September 3, 2019
José Olivares has written several powerful articles on immigrant detention, mental health, and the abuse of solitary confinement. Last week, on August 29, he published a new piece that focuses on the death of Efrain Romero de la Rosa, who committed suicide while in detention at the Stewart Detention Facility in Georgia last year. A year before Romero killed himself, Jeancarlo Jimenez-Joseph took his own life after being placed in solitary confinement for an extended period at Stewart Detention Facility - the results of an investigation into his Jeancarlo’s death was released just two weeks ago finding that the staff did not follow appropriate procedures. Stewart Detention Facility is operated by CoreCivic. A campaign to #ShutDownStewart is ongoing.
Olivares latest article is excellent in weaving the personal story of Efrain Romero de la Rosa together with systemic issues that shape conditions at Stewart and elsewhere in the landscape of the U.S.’s ever evolving incarceration nightmare. From the article:
Romero’s case stands as a tragic exemplar of an immigration detention system gone off the rails. Solitary confinement is frequently used by corrections staff as a means to punish detainees; a Bangladeshi man told The Intercept in 2018 that guards at the CoreCivic-run Stewart Detention Center — the same facility where Romero was held — sent him to solitary confinement because of a dispute over $8 for prison labor.
The use of solitary confinement in immigration detention is growing and has, in tandem, become a political issue. An investigation by the International Consortium of Investigative Journalists and The Intercept, which included testimony from a whistleblower, found that the use of solitary was a go-to practice to discipline detainees and deal with troubled cases, rather than the last resort prescribed by detention standards. After the release of the investigation, Democratic presidential candidate Sen. Elizabeth Warren, D-Mass., condemned the use of solitary and Sen. Cory Booker, D-N.J., called for congressional hearings on the practice.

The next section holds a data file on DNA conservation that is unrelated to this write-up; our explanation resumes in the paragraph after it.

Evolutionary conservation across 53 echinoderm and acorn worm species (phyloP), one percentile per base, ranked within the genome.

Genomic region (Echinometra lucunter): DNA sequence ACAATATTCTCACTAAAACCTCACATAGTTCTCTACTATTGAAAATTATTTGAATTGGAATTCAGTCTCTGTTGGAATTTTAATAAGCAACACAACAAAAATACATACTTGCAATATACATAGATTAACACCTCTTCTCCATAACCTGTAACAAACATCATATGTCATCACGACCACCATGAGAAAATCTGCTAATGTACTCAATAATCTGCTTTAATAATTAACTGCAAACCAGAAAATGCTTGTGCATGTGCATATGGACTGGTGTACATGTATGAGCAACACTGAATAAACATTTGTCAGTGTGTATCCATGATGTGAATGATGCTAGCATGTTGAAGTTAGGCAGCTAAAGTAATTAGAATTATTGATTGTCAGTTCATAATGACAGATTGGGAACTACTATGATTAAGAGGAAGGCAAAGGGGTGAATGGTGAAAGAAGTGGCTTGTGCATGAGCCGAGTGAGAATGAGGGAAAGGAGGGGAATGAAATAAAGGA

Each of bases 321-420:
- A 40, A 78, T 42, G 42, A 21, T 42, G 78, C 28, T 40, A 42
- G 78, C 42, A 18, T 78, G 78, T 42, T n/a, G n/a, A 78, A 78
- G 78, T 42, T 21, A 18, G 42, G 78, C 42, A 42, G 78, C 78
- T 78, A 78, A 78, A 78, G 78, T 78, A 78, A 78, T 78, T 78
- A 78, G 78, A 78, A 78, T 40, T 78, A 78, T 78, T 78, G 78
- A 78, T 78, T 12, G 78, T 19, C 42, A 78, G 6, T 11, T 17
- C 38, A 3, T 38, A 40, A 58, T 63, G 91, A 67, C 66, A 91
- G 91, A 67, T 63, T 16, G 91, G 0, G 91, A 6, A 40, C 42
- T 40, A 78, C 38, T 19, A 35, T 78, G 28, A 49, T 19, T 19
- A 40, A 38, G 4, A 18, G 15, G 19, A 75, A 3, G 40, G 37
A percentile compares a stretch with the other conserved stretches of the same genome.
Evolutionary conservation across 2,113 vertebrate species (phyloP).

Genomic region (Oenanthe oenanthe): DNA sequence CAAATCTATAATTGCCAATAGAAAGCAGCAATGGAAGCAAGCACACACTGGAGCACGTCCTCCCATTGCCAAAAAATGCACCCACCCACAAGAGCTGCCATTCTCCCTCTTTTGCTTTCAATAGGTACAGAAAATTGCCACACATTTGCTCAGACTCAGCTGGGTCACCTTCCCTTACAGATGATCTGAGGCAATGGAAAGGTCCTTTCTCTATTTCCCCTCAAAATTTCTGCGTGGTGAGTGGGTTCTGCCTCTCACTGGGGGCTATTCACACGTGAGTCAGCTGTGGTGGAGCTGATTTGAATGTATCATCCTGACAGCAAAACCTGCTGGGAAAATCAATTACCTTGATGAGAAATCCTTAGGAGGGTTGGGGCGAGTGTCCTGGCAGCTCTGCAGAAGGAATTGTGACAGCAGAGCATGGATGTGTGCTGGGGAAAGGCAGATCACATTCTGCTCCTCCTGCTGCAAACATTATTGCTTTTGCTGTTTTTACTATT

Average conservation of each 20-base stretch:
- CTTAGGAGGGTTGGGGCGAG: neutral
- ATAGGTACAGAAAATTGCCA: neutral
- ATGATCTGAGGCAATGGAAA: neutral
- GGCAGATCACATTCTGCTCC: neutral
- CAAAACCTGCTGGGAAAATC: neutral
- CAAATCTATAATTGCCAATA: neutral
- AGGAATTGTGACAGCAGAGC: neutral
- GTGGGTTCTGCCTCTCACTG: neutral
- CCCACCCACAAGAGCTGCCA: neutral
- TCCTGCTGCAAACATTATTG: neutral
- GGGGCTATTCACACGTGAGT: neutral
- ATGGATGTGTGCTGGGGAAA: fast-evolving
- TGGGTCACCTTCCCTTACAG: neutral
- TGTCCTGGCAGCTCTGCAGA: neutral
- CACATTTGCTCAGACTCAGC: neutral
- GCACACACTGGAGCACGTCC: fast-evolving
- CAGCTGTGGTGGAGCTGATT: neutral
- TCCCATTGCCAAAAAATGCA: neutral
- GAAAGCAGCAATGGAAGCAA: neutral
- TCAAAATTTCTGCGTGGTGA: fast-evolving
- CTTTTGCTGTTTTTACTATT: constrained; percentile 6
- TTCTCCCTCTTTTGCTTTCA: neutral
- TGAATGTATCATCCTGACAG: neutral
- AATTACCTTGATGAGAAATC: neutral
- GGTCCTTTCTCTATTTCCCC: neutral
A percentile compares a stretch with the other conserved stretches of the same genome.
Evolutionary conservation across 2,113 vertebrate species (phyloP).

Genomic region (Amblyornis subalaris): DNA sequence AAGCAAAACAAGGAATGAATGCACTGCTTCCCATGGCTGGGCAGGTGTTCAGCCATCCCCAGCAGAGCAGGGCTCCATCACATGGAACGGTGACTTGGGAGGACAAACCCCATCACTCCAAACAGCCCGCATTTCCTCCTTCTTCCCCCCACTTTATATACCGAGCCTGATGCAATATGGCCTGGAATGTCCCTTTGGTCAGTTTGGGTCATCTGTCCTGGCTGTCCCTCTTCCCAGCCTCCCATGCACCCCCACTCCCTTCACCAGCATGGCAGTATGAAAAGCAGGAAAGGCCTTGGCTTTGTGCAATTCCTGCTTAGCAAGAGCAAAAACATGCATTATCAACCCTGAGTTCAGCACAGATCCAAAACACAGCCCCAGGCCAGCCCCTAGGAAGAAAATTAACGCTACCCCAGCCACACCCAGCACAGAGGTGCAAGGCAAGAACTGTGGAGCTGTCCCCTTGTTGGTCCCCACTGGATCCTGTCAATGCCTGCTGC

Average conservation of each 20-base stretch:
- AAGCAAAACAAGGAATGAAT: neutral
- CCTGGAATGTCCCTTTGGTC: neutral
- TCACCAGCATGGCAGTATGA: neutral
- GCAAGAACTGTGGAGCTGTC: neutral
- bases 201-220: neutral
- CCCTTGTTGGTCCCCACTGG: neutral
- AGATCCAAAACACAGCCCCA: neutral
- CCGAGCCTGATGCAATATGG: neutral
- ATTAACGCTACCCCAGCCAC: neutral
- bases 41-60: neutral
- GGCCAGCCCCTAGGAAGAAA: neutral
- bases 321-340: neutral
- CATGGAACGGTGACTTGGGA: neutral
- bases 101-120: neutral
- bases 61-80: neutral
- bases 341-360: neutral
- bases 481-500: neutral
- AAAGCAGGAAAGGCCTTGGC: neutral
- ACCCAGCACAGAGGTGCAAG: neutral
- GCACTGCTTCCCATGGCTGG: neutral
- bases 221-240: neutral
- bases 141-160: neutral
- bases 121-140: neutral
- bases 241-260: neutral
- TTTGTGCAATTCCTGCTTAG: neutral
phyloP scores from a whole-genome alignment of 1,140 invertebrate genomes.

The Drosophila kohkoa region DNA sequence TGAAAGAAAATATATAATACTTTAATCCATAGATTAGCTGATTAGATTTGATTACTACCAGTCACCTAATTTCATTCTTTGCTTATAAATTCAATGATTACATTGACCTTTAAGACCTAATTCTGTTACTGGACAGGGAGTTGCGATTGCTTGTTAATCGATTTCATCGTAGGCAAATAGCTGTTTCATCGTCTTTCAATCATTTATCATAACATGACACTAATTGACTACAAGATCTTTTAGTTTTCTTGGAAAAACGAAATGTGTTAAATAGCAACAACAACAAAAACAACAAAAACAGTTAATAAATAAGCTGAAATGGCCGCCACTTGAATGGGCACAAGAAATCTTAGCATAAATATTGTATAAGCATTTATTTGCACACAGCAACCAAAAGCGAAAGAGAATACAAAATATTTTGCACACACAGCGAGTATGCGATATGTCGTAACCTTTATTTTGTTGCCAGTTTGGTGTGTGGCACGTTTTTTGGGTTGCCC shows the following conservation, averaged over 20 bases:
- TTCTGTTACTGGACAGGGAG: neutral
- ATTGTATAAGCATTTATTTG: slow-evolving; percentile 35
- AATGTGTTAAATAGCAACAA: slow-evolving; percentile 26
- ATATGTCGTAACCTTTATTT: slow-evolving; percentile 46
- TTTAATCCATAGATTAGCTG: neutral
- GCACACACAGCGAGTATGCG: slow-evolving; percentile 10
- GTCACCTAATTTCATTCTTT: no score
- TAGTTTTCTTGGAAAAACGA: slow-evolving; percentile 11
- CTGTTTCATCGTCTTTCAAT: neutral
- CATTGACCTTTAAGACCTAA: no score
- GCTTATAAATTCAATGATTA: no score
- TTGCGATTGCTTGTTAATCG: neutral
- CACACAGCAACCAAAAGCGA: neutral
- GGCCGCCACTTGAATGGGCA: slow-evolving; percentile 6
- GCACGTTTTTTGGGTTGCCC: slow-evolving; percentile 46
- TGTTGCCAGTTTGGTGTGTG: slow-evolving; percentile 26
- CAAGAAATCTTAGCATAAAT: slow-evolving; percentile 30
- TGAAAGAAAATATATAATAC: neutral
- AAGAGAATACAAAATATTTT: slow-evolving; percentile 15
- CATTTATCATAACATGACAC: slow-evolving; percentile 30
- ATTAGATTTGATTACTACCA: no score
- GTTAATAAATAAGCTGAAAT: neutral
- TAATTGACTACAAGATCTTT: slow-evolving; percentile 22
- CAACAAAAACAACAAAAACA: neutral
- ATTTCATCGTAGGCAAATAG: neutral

While there has been recent focus on immigrants deaths related to failure to provide appropriate care for people with documented mental health problems, there are many other deaths in detention, most ultimately shown to be related to abusive conditions or lack of access to health services.
In January 2018, Yulio Castro-Garrido, a 33-year-old father, died after being held in the facility. He had no health problems when he first entered Stewart but succumbed to pneumonia, a lung infection, and viral influenza. Castro-Garrido was working at the facility’s kitchen while waiting to be deported to Cuba.
“I believe the conditions inside have to be so bad that a flu can turn into pneumonia very quickly,” Frank Alain Suarez, Castro-Garrido’s brother, told The Intercept last year. “And I guess the medical care is so horrible, no one could catch it in time.”
In June, attorneys with Project South provided The Takeaway with a copy of ICE’s Detainee Death Review for Castro-Garrido’s case. According to the record, even after reporting his illness to staff, Castro-Garrido worked food service duties under CoreCivic supervision, potentially transmitting his illness to others. He even worked in the kitchen on the day he was taken from the facility in an ambulance. Eventually, Castro-Garrido had to be carried out by his roommate, another detained migrant, because he could barely walk.